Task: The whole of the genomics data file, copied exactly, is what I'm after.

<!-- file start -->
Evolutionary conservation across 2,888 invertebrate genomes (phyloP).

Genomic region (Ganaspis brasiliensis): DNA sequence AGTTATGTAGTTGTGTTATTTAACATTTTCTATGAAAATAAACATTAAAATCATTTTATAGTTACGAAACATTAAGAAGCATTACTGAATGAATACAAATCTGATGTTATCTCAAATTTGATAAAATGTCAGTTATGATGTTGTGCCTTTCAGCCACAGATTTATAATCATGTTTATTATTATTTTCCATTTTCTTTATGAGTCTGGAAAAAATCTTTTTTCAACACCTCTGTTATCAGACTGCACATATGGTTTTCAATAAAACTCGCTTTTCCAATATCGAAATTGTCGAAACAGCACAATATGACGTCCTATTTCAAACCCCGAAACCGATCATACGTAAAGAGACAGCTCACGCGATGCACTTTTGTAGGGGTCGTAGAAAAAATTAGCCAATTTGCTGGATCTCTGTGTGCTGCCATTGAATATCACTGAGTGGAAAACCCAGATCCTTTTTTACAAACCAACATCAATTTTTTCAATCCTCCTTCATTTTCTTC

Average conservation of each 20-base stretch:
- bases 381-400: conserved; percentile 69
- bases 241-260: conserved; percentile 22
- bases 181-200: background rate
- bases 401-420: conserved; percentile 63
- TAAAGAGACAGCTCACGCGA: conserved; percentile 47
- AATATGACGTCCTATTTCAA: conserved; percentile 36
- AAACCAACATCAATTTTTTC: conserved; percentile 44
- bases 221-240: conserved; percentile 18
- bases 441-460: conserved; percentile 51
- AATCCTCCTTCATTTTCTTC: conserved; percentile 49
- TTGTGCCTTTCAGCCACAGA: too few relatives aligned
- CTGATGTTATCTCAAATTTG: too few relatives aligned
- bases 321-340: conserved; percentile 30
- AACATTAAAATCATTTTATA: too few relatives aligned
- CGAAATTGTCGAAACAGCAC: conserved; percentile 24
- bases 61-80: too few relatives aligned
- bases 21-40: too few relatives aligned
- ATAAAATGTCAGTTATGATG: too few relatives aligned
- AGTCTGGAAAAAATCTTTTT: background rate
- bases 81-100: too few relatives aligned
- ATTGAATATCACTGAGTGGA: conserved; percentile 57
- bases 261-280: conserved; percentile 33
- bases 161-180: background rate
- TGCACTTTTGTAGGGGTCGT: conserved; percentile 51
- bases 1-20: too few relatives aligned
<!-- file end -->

Evolutionary conservation across 2,888 invertebrate genomes (phyloP).

Genomic region (Ganaspis brasiliensis): DNA sequence AGTTATGTAGTTGTGTTATTTAACATTTTCTATGAAAATAAACATTAAAATCATTTTATAGTTACGAAACATTAAGAAGCATTACTGAATGAATACAAATCTGATGTTATCTCAAATTTGATAAAATGTCAGTTATGATGTTGTGCCTTTCAGCCACAGATTTATAATCATGTTTATTATTATTTTCCATTTTCTTTATGAGTCTGGAAAAAATCTTTTTTCAACACCTCTGTTATCAGACTGCACATATGGTTTTCAATAAAACTCGCTTTTCCAATATCGAAATTGTCGAAACAGCACAATATGACGTCCTATTTCAAACCCCGAAACCGATCATACGTAAAGAGACAGCTCACGCGATGCACTTTTGTAGGGGTCGTAGAAAAAATTAGCCAATTTGCTGGATCTCTGTGTGCTGCCATTGAATATCACTGAGTGGAAAACCCAGATCCTTTTTTACAAACCAACATCAATTTTTTCAATCCTCCTTCATTTTCTTC

Average conservation of each 20-base stretch:
- bases 381-400: conserved; percentile 69
- bases 241-260: conserved; percentile 22
- bases 181-200: background rate
- bases 401-420: conserved; percentile 63
- TAAAGAGACAGCTCACGCGA: conserved; percentile 47
- AATATGACGTCCTATTTCAA: conserved; percentile 36
- AAACCAACATCAATTTTTTC: conserved; percentile 44
- bases 221-240: conserved; percentile 18
- bases 441-460: conserved; percentile 51
- AATCCTCCTTCATTTTCTTC: conserved; percentile 49
- TTGTGCCTTTCAGCCACAGA: too few relatives aligned
- CTGATGTTATCTCAAATTTG: too few relatives aligned
- bases 321-340: conserved; percentile 30
- AACATTAAAATCATTTTATA: too few relatives aligned
- CGAAATTGTCGAAACAGCAC: conserved; percentile 24
- bases 61-80: too few relatives aligned
- bases 21-40: too few relatives aligned
- ATAAAATGTCAGTTATGATG: too few relatives aligned
- AGTCTGGAAAAAATCTTTTT: background rate
- bases 81-100: too few relatives aligned
- ATTGAATATCACTGAGTGGA: conserved; percentile 57
- bases 261-280: conserved; percentile 33
- bases 161-180: background rate
- TGCACTTTTGTAGGGGTCGT: conserved; percentile 51
- bases 1-20: too few relatives aligned